How to Train Your Clients With Video Tutorials

How to Train Your Clients With Video Tutorials

So you’ve finished designing and developing a beautiful, functional CMS based website for one of your clients. Everything looks great, and even more importantly, everything works! But, being a content managed site, the work is never truly finished. Some clients choose to hire you in perpetuity, to maintain and keep the site current. Others want a clean break; You design and develop, then hand it off for their own staff to keep it up. In the second case, unless they already know what they’re doing, they will need to be trained (by you) in how to properly use the system.

This can happen in any number of ways. You can do it in person at their office, by writing a custom training manual, or more recently via Skype’s screen sharing platform. Each has its benefits and drawbacks. In person shows a great deal of customer service, and is maybe the best way to really train someone in the finer points of CMS data entry. But these days, you aren’t always working for a local client, and getting on a plane bound for the other side of the world may not be the most feasible option. Training manuals can be thorough, but who wants to write one of those? Come to think of it, who wants to read one either? Skype was my favorite option. It’s the next best thing to actually being in the same room. The only problem is that there is a lot of information being thrown around, and the person in training would have to take copious notes to consult later.

My Solution: Video Tutorials

I recently started making video tutorials for my blog and to put up on YouTube. Then I thought “What if I could use that same principle to train my clients?” And an idea was born. By using simple screen-capture software, (I use SnapzPro) and editing it in iMovie, I can give my clients the same Skype screen-sharing experience with one important difference: they can go back to it. This eliminates the aspect of a client taking sub-par notes, thus forgetting how to do something.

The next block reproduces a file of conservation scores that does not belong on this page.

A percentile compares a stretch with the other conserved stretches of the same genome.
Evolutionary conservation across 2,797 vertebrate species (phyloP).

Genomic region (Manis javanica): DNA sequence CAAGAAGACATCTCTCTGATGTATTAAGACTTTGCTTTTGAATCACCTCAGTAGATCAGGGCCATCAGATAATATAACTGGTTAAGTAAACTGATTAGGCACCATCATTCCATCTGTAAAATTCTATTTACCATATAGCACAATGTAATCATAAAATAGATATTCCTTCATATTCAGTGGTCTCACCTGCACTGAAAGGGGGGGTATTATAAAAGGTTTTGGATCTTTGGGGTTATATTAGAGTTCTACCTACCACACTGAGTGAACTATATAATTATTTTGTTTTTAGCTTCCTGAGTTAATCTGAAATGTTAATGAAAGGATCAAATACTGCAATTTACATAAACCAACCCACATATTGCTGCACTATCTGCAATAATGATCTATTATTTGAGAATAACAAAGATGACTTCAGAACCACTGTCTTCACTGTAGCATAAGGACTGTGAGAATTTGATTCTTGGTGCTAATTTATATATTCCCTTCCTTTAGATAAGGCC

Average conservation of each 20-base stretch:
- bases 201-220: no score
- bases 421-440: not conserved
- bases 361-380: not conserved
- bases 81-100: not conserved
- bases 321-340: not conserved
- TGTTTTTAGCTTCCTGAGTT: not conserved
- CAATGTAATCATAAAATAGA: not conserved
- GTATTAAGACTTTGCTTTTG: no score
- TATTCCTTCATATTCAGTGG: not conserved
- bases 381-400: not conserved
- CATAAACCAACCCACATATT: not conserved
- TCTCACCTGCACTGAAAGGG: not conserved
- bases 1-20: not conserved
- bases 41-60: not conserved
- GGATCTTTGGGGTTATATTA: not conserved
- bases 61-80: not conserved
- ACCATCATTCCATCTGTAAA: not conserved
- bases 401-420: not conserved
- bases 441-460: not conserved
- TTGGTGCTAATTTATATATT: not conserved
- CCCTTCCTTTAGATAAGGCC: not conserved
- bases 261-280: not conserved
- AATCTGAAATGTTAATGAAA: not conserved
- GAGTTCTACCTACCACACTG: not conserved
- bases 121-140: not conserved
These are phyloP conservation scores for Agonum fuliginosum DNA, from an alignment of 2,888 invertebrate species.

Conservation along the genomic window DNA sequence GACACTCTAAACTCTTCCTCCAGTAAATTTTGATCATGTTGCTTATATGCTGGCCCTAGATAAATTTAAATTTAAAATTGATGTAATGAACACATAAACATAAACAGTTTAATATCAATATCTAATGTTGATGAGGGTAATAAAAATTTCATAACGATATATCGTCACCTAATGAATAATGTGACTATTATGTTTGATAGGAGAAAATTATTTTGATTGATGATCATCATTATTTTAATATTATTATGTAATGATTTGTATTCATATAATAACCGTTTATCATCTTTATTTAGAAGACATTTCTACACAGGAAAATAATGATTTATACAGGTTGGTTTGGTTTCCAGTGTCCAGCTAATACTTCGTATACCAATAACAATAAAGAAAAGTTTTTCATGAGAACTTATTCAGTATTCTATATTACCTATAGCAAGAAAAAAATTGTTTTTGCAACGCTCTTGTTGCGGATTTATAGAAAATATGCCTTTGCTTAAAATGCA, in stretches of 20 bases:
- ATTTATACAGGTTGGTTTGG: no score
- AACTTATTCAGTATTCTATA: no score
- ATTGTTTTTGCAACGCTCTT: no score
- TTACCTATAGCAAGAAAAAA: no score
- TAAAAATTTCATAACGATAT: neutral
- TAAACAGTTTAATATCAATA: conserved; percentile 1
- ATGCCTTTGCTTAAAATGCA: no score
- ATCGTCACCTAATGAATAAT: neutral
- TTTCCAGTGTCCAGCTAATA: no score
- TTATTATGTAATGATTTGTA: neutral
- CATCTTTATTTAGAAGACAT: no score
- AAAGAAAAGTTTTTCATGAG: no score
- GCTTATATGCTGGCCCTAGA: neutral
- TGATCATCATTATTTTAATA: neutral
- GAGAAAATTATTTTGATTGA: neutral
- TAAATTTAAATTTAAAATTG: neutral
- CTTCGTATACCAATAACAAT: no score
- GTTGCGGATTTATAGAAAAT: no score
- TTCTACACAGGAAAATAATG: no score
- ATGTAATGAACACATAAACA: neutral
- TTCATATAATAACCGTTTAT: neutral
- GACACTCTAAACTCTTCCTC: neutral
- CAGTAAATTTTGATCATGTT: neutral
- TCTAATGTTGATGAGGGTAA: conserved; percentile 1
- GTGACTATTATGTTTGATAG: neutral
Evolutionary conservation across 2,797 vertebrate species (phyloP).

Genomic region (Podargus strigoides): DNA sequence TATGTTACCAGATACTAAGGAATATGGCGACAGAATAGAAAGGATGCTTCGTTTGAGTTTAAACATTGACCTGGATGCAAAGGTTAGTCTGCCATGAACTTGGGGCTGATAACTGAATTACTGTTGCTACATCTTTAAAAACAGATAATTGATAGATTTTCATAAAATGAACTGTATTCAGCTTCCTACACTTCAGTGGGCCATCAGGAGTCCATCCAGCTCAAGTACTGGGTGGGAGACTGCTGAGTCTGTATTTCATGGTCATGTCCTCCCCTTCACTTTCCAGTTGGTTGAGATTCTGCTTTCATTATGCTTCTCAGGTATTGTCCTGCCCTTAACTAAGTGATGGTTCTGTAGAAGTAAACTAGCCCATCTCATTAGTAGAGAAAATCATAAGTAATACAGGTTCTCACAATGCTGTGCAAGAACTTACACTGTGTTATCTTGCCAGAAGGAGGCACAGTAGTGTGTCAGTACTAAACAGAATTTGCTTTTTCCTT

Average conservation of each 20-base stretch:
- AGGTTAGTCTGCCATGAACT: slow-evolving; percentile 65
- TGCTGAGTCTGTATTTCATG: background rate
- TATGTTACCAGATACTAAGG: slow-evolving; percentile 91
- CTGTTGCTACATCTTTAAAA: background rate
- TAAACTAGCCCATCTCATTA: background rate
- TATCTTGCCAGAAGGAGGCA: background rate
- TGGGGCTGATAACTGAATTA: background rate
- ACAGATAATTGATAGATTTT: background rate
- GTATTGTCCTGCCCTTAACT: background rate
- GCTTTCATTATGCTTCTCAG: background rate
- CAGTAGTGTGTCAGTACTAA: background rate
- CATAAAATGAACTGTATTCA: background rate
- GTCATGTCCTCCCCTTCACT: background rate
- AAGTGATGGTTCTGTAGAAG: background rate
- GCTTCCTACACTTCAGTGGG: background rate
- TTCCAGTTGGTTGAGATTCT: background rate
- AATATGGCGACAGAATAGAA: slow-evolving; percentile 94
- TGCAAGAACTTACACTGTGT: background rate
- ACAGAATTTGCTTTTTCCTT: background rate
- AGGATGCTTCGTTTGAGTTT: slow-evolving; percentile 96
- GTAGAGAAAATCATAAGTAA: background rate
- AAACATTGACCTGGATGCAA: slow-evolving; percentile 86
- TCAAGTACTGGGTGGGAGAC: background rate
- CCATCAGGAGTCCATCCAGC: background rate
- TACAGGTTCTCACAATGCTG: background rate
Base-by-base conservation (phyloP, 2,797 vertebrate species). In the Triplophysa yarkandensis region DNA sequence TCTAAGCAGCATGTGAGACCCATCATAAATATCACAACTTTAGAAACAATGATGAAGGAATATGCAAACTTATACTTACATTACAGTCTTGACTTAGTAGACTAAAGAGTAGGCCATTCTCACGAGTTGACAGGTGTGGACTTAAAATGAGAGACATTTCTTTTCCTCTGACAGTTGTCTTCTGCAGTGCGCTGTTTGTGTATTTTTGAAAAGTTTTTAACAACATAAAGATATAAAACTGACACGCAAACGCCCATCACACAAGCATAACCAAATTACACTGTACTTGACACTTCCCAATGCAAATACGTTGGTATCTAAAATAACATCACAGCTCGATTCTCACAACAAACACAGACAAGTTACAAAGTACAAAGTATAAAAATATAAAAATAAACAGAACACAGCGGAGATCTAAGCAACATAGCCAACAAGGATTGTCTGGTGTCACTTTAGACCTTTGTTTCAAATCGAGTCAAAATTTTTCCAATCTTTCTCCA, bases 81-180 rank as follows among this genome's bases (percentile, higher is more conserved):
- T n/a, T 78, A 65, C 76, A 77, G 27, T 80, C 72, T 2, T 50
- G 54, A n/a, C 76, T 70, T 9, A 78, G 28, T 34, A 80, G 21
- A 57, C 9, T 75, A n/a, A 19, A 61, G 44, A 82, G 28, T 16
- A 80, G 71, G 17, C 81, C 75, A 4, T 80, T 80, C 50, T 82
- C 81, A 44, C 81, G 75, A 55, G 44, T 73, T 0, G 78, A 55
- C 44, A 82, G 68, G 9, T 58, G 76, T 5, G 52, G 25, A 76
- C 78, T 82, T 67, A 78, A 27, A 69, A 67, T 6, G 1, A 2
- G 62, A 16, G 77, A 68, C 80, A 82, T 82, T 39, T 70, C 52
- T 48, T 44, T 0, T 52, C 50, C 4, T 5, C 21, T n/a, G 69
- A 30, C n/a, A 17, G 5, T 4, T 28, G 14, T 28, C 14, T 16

The One-Two Punch:

There are some clients who will have questions. For this reason, I would recommend a 2-pronged approach. First, Make the training tutorial and send it to the client with an email letting them know that if they should have any additional questions, you will be happy to revisit anything they need help with over Skype. Alternately, you may want to do this Skype training FIRST, so that you can go over all questions your client has, then incorporate all those points into the video. This way, all their questions are not only answered, but saved for them to go back to again and again, as necessary.

Do you have any client-training tips you would like to share? Leave them below, I’d love to hear about them.

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(1) responses


April 14, 2014

Is this something you were charge for as an add-on service? Similar to your suggestion to charge for an optional identity guide book?


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